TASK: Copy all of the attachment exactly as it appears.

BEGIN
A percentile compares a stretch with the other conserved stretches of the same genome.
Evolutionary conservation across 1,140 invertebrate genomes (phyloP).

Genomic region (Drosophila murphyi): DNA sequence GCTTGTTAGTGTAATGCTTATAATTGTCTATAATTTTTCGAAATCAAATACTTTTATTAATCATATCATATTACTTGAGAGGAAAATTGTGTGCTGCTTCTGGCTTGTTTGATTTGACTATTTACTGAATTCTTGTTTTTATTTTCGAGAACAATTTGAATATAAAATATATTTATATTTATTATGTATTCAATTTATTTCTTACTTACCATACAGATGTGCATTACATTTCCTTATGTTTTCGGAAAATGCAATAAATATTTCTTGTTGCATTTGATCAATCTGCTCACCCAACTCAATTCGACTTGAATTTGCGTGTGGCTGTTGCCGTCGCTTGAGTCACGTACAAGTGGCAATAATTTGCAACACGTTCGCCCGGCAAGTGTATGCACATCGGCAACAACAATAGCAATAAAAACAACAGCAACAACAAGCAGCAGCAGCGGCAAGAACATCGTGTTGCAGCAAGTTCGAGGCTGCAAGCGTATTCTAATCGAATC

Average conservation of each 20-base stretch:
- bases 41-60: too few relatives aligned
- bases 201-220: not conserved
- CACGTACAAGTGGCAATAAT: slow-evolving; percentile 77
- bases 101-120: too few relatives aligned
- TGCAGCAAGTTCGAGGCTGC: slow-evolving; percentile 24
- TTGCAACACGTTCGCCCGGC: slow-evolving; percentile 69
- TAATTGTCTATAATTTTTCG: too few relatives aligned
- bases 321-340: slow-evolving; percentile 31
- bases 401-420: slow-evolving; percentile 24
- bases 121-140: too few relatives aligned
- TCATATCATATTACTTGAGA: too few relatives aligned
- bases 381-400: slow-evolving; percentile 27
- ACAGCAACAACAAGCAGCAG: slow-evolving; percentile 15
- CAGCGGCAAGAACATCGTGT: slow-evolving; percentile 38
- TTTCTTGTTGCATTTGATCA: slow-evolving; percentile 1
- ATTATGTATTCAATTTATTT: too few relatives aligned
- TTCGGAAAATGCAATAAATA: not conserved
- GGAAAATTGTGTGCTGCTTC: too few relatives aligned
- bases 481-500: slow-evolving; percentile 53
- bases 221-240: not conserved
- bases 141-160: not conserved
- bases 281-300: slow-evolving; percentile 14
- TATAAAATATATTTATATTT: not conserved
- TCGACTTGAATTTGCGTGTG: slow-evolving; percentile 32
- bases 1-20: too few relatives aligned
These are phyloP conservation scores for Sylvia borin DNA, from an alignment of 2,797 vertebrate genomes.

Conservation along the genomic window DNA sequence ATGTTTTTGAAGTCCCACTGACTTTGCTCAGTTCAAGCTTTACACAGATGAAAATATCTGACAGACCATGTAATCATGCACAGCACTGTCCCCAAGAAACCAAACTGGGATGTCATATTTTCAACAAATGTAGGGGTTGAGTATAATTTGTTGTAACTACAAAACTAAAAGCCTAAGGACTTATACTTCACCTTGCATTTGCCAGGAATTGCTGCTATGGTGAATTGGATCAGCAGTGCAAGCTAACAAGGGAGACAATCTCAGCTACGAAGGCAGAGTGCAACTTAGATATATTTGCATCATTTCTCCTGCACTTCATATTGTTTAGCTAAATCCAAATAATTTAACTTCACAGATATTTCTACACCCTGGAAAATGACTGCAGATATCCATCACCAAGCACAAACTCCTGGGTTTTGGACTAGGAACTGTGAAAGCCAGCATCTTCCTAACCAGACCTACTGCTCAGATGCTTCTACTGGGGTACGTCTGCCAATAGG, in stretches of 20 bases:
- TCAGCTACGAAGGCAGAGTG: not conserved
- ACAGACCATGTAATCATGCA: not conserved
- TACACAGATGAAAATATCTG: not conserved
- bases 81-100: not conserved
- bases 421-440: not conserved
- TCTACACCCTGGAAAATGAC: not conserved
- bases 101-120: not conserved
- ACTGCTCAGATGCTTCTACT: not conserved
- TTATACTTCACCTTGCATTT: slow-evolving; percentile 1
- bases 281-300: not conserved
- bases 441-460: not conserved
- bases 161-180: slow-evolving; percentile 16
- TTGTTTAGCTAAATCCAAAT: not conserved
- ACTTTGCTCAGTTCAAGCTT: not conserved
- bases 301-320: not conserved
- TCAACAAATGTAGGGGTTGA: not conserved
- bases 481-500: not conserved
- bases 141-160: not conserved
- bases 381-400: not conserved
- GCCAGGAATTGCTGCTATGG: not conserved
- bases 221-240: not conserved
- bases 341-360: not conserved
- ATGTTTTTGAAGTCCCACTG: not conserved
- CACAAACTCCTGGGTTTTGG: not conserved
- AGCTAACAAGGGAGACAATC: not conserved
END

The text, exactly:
A percentile compares a stretch with the other conserved stretches of the same genome.
Evolutionary conservation across 1,140 invertebrate genomes (phyloP).

Genomic region (Drosophila murphyi): DNA sequence GCTTGTTAGTGTAATGCTTATAATTGTCTATAATTTTTCGAAATCAAATACTTTTATTAATCATATCATATTACTTGAGAGGAAAATTGTGTGCTGCTTCTGGCTTGTTTGATTTGACTATTTACTGAATTCTTGTTTTTATTTTCGAGAACAATTTGAATATAAAATATATTTATATTTATTATGTATTCAATTTATTTCTTACTTACCATACAGATGTGCATTACATTTCCTTATGTTTTCGGAAAATGCAATAAATATTTCTTGTTGCATTTGATCAATCTGCTCACCCAACTCAATTCGACTTGAATTTGCGTGTGGCTGTTGCCGTCGCTTGAGTCACGTACAAGTGGCAATAATTTGCAACACGTTCGCCCGGCAAGTGTATGCACATCGGCAACAACAATAGCAATAAAAACAACAGCAACAACAAGCAGCAGCAGCGGCAAGAACATCGTGTTGCAGCAAGTTCGAGGCTGCAAGCGTATTCTAATCGAATC

Average conservation of each 20-base stretch:
- bases 41-60: too few relatives aligned
- bases 201-220: not conserved
- CACGTACAAGTGGCAATAAT: slow-evolving; percentile 77
- bases 101-120: too few relatives aligned
- TGCAGCAAGTTCGAGGCTGC: slow-evolving; percentile 24
- TTGCAACACGTTCGCCCGGC: slow-evolving; percentile 69
- TAATTGTCTATAATTTTTCG: too few relatives aligned
- bases 321-340: slow-evolving; percentile 31
- bases 401-420: slow-evolving; percentile 24
- bases 121-140: too few relatives aligned
- TCATATCATATTACTTGAGA: too few relatives aligned
- bases 381-400: slow-evolving; percentile 27
- ACAGCAACAACAAGCAGCAG: slow-evolving; percentile 15
- CAGCGGCAAGAACATCGTGT: slow-evolving; percentile 38
- TTTCTTGTTGCATTTGATCA: slow-evolving; percentile 1
- ATTATGTATTCAATTTATTT: too few relatives aligned
- TTCGGAAAATGCAATAAATA: not conserved
- GGAAAATTGTGTGCTGCTTC: too few relatives aligned
- bases 481-500: slow-evolving; percentile 53
- bases 221-240: not conserved
- bases 141-160: not conserved
- bases 281-300: slow-evolving; percentile 14
- TATAAAATATATTTATATTT: not conserved
- TCGACTTGAATTTGCGTGTG: slow-evolving; percentile 32
- bases 1-20: too few relatives aligned
These are phyloP conservation scores for Sylvia borin DNA, from an alignment of 2,797 vertebrate genomes.

Conservation along the genomic window DNA sequence ATGTTTTTGAAGTCCCACTGACTTTGCTCAGTTCAAGCTTTACACAGATGAAAATATCTGACAGACCATGTAATCATGCACAGCACTGTCCCCAAGAAACCAAACTGGGATGTCATATTTTCAACAAATGTAGGGGTTGAGTATAATTTGTTGTAACTACAAAACTAAAAGCCTAAGGACTTATACTTCACCTTGCATTTGCCAGGAATTGCTGCTATGGTGAATTGGATCAGCAGTGCAAGCTAACAAGGGAGACAATCTCAGCTACGAAGGCAGAGTGCAACTTAGATATATTTGCATCATTTCTCCTGCACTTCATATTGTTTAGCTAAATCCAAATAATTTAACTTCACAGATATTTCTACACCCTGGAAAATGACTGCAGATATCCATCACCAAGCACAAACTCCTGGGTTTTGGACTAGGAACTGTGAAAGCCAGCATCTTCCTAACCAGACCTACTGCTCAGATGCTTCTACTGGGGTACGTCTGCCAATAGG, in stretches of 20 bases:
- TCAGCTACGAAGGCAGAGTG: not conserved
- ACAGACCATGTAATCATGCA: not conserved
- TACACAGATGAAAATATCTG: not conserved
- bases 81-100: not conserved
- bases 421-440: not conserved
- TCTACACCCTGGAAAATGAC: not conserved
- bases 101-120: not conserved
- ACTGCTCAGATGCTTCTACT: not conserved
- TTATACTTCACCTTGCATTT: slow-evolving; percentile 1
- bases 281-300: not conserved
- bases 441-460: not conserved
- bases 161-180: slow-evolving; percentile 16
- TTGTTTAGCTAAATCCAAAT: not conserved
- ACTTTGCTCAGTTCAAGCTT: not conserved
- bases 301-320: not conserved
- TCAACAAATGTAGGGGTTGA: not conserved
- bases 481-500: not conserved
- bases 141-160: not conserved
- bases 381-400: not conserved
- GCCAGGAATTGCTGCTATGG: not conserved
- bases 221-240: not conserved
- bases 341-360: not conserved
- ATGTTTTTGAAGTCCCACTG: not conserved
- CACAAACTCCTGGGTTTTGG: not conserved
- AGCTAACAAGGGAGACAATC: not conserved